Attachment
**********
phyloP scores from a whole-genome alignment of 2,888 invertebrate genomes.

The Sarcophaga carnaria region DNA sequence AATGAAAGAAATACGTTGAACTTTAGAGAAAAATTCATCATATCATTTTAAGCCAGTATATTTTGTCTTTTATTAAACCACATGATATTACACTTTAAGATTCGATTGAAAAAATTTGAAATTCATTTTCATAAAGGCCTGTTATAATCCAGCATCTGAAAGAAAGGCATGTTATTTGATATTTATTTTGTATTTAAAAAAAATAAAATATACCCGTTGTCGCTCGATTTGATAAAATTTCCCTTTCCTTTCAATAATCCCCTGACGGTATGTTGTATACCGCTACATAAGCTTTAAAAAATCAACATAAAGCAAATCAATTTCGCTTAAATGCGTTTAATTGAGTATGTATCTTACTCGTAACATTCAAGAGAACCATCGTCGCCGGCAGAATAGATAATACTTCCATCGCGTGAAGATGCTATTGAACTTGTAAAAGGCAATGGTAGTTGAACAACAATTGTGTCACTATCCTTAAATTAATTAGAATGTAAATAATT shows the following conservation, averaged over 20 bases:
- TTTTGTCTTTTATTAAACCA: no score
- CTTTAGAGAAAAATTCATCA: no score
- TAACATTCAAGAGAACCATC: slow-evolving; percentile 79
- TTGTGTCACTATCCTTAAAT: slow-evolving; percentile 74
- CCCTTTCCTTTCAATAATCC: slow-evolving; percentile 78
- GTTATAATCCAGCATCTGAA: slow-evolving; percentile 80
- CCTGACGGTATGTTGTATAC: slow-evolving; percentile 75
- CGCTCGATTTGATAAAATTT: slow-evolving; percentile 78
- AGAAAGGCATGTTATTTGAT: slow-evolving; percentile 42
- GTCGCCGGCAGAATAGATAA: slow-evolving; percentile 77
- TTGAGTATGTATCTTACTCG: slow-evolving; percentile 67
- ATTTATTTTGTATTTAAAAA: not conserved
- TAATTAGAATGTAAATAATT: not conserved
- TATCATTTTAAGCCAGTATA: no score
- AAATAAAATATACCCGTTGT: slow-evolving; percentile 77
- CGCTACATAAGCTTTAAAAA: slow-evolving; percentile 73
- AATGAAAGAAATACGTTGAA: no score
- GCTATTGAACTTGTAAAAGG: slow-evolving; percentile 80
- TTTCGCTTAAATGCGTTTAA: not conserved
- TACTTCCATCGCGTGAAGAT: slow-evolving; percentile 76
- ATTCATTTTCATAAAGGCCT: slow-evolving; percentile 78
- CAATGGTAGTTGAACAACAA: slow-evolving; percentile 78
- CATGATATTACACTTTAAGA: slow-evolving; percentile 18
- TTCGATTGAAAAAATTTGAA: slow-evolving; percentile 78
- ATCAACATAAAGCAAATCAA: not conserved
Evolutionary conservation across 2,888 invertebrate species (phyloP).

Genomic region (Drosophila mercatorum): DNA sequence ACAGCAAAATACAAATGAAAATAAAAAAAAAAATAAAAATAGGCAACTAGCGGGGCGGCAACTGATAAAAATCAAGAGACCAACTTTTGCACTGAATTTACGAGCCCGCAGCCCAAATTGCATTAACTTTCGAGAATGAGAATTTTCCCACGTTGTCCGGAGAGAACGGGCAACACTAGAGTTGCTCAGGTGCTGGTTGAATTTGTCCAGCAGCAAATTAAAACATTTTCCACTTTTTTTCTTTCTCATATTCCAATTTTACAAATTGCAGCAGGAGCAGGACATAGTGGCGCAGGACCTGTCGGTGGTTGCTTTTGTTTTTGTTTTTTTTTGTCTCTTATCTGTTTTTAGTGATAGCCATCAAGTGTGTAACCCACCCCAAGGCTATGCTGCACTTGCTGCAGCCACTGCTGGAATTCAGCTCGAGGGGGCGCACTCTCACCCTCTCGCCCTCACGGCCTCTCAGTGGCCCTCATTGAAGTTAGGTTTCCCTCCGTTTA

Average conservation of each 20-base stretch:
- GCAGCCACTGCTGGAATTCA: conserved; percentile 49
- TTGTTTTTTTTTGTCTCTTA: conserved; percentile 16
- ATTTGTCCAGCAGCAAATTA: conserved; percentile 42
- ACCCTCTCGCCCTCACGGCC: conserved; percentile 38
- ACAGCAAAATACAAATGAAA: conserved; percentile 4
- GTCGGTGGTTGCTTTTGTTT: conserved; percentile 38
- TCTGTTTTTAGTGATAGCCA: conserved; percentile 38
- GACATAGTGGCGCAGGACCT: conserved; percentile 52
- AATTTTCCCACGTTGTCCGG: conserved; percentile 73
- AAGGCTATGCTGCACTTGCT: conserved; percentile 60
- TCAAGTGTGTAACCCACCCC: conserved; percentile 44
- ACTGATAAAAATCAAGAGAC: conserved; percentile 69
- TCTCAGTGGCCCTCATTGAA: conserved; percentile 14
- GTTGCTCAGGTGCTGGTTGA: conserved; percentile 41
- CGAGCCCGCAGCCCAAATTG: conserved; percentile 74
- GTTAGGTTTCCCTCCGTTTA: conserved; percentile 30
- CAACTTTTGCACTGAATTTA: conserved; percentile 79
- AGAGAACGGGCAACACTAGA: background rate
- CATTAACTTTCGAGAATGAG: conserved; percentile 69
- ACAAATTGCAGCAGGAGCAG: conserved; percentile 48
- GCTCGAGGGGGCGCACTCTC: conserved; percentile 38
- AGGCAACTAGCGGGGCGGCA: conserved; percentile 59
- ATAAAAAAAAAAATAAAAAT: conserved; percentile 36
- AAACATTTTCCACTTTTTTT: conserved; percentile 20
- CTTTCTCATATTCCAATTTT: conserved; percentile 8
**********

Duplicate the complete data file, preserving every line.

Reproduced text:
phyloP scores from a whole-genome alignment of 2,888 invertebrate genomes.

The Sarcophaga carnaria region DNA sequence AATGAAAGAAATACGTTGAACTTTAGAGAAAAATTCATCATATCATTTTAAGCCAGTATATTTTGTCTTTTATTAAACCACATGATATTACACTTTAAGATTCGATTGAAAAAATTTGAAATTCATTTTCATAAAGGCCTGTTATAATCCAGCATCTGAAAGAAAGGCATGTTATTTGATATTTATTTTGTATTTAAAAAAAATAAAATATACCCGTTGTCGCTCGATTTGATAAAATTTCCCTTTCCTTTCAATAATCCCCTGACGGTATGTTGTATACCGCTACATAAGCTTTAAAAAATCAACATAAAGCAAATCAATTTCGCTTAAATGCGTTTAATTGAGTATGTATCTTACTCGTAACATTCAAGAGAACCATCGTCGCCGGCAGAATAGATAATACTTCCATCGCGTGAAGATGCTATTGAACTTGTAAAAGGCAATGGTAGTTGAACAACAATTGTGTCACTATCCTTAAATTAATTAGAATGTAAATAATT shows the following conservation, averaged over 20 bases:
- TTTTGTCTTTTATTAAACCA: no score
- CTTTAGAGAAAAATTCATCA: no score
- TAACATTCAAGAGAACCATC: slow-evolving; percentile 79
- TTGTGTCACTATCCTTAAAT: slow-evolving; percentile 74
- CCCTTTCCTTTCAATAATCC: slow-evolving; percentile 78
- GTTATAATCCAGCATCTGAA: slow-evolving; percentile 80
- CCTGACGGTATGTTGTATAC: slow-evolving; percentile 75
- CGCTCGATTTGATAAAATTT: slow-evolving; percentile 78
- AGAAAGGCATGTTATTTGAT: slow-evolving; percentile 42
- GTCGCCGGCAGAATAGATAA: slow-evolving; percentile 77
- TTGAGTATGTATCTTACTCG: slow-evolving; percentile 67
- ATTTATTTTGTATTTAAAAA: not conserved
- TAATTAGAATGTAAATAATT: not conserved
- TATCATTTTAAGCCAGTATA: no score
- AAATAAAATATACCCGTTGT: slow-evolving; percentile 77
- CGCTACATAAGCTTTAAAAA: slow-evolving; percentile 73
- AATGAAAGAAATACGTTGAA: no score
- GCTATTGAACTTGTAAAAGG: slow-evolving; percentile 80
- TTTCGCTTAAATGCGTTTAA: not conserved
- TACTTCCATCGCGTGAAGAT: slow-evolving; percentile 76
- ATTCATTTTCATAAAGGCCT: slow-evolving; percentile 78
- CAATGGTAGTTGAACAACAA: slow-evolving; percentile 78
- CATGATATTACACTTTAAGA: slow-evolving; percentile 18
- TTCGATTGAAAAAATTTGAA: slow-evolving; percentile 78
- ATCAACATAAAGCAAATCAA: not conserved
Evolutionary conservation across 2,888 invertebrate species (phyloP).

Genomic region (Drosophila mercatorum): DNA sequence ACAGCAAAATACAAATGAAAATAAAAAAAAAAATAAAAATAGGCAACTAGCGGGGCGGCAACTGATAAAAATCAAGAGACCAACTTTTGCACTGAATTTACGAGCCCGCAGCCCAAATTGCATTAACTTTCGAGAATGAGAATTTTCCCACGTTGTCCGGAGAGAACGGGCAACACTAGAGTTGCTCAGGTGCTGGTTGAATTTGTCCAGCAGCAAATTAAAACATTTTCCACTTTTTTTCTTTCTCATATTCCAATTTTACAAATTGCAGCAGGAGCAGGACATAGTGGCGCAGGACCTGTCGGTGGTTGCTTTTGTTTTTGTTTTTTTTTGTCTCTTATCTGTTTTTAGTGATAGCCATCAAGTGTGTAACCCACCCCAAGGCTATGCTGCACTTGCTGCAGCCACTGCTGGAATTCAGCTCGAGGGGGCGCACTCTCACCCTCTCGCCCTCACGGCCTCTCAGTGGCCCTCATTGAAGTTAGGTTTCCCTCCGTTTA

Average conservation of each 20-base stretch:
- GCAGCCACTGCTGGAATTCA: conserved; percentile 49
- TTGTTTTTTTTTGTCTCTTA: conserved; percentile 16
- ATTTGTCCAGCAGCAAATTA: conserved; percentile 42
- ACCCTCTCGCCCTCACGGCC: conserved; percentile 38
- ACAGCAAAATACAAATGAAA: conserved; percentile 4
- GTCGGTGGTTGCTTTTGTTT: conserved; percentile 38
- TCTGTTTTTAGTGATAGCCA: conserved; percentile 38
- GACATAGTGGCGCAGGACCT: conserved; percentile 52
- AATTTTCCCACGTTGTCCGG: conserved; percentile 73
- AAGGCTATGCTGCACTTGCT: conserved; percentile 60
- TCAAGTGTGTAACCCACCCC: conserved; percentile 44
- ACTGATAAAAATCAAGAGAC: conserved; percentile 69
- TCTCAGTGGCCCTCATTGAA: conserved; percentile 14
- GTTGCTCAGGTGCTGGTTGA: conserved; percentile 41
- CGAGCCCGCAGCCCAAATTG: conserved; percentile 74
- GTTAGGTTTCCCTCCGTTTA: conserved; percentile 30
- CAACTTTTGCACTGAATTTA: conserved; percentile 79
- AGAGAACGGGCAACACTAGA: background rate
- CATTAACTTTCGAGAATGAG: conserved; percentile 69
- ACAAATTGCAGCAGGAGCAG: conserved; percentile 48
- GCTCGAGGGGGCGCACTCTC: conserved; percentile 38
- AGGCAACTAGCGGGGCGGCA: conserved; percentile 59
- ATAAAAAAAAAAATAAAAAT: conserved; percentile 36
- AAACATTTTCCACTTTTTTT: conserved; percentile 20
- CTTTCTCATATTCCAATTTT: conserved; percentile 8